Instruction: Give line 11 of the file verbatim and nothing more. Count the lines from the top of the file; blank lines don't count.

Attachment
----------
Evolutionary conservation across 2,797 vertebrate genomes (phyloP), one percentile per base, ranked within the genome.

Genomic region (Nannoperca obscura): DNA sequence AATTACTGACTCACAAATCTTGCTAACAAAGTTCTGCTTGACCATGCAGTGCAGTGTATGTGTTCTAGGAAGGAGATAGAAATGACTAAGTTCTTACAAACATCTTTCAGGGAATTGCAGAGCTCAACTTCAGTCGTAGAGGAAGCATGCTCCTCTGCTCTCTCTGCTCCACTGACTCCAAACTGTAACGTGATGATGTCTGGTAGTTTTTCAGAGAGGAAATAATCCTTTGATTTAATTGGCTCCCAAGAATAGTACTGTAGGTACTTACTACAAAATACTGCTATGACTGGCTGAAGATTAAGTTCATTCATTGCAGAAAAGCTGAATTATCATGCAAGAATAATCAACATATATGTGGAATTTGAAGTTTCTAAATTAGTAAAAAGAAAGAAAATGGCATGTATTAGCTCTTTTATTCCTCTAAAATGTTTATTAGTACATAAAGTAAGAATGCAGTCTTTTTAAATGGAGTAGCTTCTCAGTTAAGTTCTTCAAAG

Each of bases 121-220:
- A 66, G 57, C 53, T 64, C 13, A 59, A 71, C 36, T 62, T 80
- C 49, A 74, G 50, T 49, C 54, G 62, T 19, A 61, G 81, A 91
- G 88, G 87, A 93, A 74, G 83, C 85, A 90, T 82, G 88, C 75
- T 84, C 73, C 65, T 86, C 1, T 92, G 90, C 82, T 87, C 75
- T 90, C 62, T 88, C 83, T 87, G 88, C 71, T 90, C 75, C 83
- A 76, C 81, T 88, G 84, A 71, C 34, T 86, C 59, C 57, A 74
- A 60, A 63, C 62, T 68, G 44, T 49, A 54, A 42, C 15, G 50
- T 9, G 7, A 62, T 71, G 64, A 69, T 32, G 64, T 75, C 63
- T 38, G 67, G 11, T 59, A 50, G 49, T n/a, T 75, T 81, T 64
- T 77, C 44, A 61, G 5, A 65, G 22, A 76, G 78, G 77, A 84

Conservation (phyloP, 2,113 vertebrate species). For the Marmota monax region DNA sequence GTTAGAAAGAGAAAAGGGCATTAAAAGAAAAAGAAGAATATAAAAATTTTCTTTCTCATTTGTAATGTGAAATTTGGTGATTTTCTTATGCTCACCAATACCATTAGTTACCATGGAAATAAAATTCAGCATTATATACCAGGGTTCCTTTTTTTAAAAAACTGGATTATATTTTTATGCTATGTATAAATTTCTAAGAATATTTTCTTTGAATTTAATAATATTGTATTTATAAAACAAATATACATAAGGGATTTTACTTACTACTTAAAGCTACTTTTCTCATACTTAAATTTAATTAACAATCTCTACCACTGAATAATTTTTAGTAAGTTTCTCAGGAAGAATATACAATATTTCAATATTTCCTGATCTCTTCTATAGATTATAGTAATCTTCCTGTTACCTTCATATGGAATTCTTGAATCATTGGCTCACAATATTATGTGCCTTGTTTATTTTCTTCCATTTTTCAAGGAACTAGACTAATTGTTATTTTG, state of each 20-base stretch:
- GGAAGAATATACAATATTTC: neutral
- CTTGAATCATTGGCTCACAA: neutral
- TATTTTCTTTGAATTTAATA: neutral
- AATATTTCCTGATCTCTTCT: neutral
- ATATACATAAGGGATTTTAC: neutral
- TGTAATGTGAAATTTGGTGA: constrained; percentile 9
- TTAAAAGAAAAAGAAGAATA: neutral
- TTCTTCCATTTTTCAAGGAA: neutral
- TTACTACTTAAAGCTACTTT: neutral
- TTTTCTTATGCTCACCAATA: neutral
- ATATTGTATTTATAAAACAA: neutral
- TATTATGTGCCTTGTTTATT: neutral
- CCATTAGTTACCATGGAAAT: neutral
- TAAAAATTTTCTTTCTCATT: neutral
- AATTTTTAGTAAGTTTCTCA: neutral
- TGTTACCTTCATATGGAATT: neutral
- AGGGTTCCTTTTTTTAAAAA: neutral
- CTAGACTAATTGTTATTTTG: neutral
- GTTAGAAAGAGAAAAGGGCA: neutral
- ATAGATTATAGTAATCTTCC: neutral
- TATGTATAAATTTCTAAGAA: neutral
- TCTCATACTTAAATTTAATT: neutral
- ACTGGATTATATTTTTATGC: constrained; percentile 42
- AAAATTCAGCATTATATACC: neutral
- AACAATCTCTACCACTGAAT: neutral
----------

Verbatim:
- T 9, G 7, A 62, T 71, G 64, A 69, T 32, G 64, T 75, C 63